I have not researched this, but it’s an important guiding question for future research. My guess is that prolonged processes complicate the practical task at hand and the feelings around it. Toxic dispute may amplify grief (if it disrupts your sense of your partner and yourself), whereas healthy and collaborative dispute may alleviate grief (if it affirms your sense of your partner and yourself). Some loss is inevitable either way. Because life is short, any rupture that can be settled more efficiently and more collaboratively is ideal, when possible, especially when children are involved.
Is there any advice you’d give people going through a divorce?
I want to be clear that I’m not an expert on divorce specifically. Here’s some advice regarding varied losses, divorce being one of them.
From an educational standpoint, everyone is different. Not everyone is equally identified with their relationships and roles or experiences the same magnitude of loss. That being said, divorce involves some level of role loss, and it’s helpful to know that both grief and growth can come from it. Grief is a normal human experience. It involves an adaptive biobehavioral response that prompts us to slow down and regroup in order to mitigate more loss. Allowing that process to unfold (instead of suppressing it or rushing it) while knowing we’re also wired to be resilient and move forward is important.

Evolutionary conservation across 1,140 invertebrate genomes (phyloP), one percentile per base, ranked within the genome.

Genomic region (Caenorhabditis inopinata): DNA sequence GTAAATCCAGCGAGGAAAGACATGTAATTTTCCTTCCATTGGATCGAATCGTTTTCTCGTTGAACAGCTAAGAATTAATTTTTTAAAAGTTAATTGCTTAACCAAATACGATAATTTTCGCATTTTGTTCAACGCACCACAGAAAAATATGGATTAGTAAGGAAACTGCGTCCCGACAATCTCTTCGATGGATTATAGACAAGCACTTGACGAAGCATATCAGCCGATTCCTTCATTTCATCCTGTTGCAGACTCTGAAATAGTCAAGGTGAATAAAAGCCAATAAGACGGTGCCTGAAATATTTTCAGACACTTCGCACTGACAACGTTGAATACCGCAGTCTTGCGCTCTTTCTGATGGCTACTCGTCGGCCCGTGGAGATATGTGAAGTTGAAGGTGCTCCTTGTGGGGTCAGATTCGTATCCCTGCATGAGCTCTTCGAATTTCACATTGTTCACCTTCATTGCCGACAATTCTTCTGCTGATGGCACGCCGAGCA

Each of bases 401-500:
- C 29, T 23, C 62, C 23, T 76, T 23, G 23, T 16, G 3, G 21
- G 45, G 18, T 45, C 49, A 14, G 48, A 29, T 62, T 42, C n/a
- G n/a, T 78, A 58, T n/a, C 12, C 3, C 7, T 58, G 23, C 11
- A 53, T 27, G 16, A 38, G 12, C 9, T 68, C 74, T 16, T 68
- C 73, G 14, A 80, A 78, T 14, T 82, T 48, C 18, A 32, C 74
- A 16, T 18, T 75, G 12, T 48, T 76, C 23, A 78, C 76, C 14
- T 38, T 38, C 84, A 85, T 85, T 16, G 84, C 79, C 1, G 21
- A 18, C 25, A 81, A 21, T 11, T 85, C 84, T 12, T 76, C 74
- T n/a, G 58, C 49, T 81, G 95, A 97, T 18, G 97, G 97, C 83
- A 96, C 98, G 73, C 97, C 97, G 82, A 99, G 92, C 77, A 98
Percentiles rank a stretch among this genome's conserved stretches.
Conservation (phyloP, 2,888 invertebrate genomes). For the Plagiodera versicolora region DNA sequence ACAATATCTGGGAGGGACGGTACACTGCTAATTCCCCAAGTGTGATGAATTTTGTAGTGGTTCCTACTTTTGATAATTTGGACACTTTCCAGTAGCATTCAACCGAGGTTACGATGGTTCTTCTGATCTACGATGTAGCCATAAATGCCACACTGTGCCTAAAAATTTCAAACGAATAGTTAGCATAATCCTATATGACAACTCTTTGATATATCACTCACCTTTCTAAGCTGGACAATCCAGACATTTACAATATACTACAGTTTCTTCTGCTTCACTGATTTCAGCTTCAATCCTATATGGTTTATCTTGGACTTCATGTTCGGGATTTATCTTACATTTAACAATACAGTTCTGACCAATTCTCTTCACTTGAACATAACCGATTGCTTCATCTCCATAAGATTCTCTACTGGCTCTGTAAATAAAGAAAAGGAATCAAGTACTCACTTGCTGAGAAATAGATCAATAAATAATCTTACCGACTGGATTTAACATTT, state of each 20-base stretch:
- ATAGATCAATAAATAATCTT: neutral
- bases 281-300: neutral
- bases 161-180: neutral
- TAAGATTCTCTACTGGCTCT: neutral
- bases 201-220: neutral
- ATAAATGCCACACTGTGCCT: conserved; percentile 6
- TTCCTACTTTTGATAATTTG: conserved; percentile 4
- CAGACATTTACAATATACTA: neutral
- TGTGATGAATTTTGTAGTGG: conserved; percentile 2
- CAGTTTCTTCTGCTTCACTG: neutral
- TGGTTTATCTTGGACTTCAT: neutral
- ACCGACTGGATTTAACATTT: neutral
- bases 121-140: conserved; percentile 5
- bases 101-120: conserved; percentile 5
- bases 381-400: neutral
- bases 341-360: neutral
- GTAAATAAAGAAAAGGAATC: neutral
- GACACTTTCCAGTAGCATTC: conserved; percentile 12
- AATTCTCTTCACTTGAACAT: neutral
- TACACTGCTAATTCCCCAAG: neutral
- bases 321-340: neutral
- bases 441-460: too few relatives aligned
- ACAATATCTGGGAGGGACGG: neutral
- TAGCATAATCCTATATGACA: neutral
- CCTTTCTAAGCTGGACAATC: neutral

Some people who have experienced a death or divorce report that they no longer know who they are outside of the context of their relationship. Continuing some pre-divorce patterns of functioning may be helpful. Engaging in activities that strengthen your sense of self and the other roles in your life is helpful so that you can think of yourself as flexible and multi-faceted and not just unitary or fixed. Constructively thinking about your ability to cope with stressful life events can also make a big difference, and building on your natural resilience to do so with an experienced mental health professional can be transformative.
If it’s difficult to return to your normal level of functioning after an extended period, seeking professional help from providers who are attuned to life disruptions and the mix of feelings and practical issues that can come with it is advised. Finally, accepting social support from loved ones and meeting others who are going through comparable experiences can make a huge difference in feeling less isolated.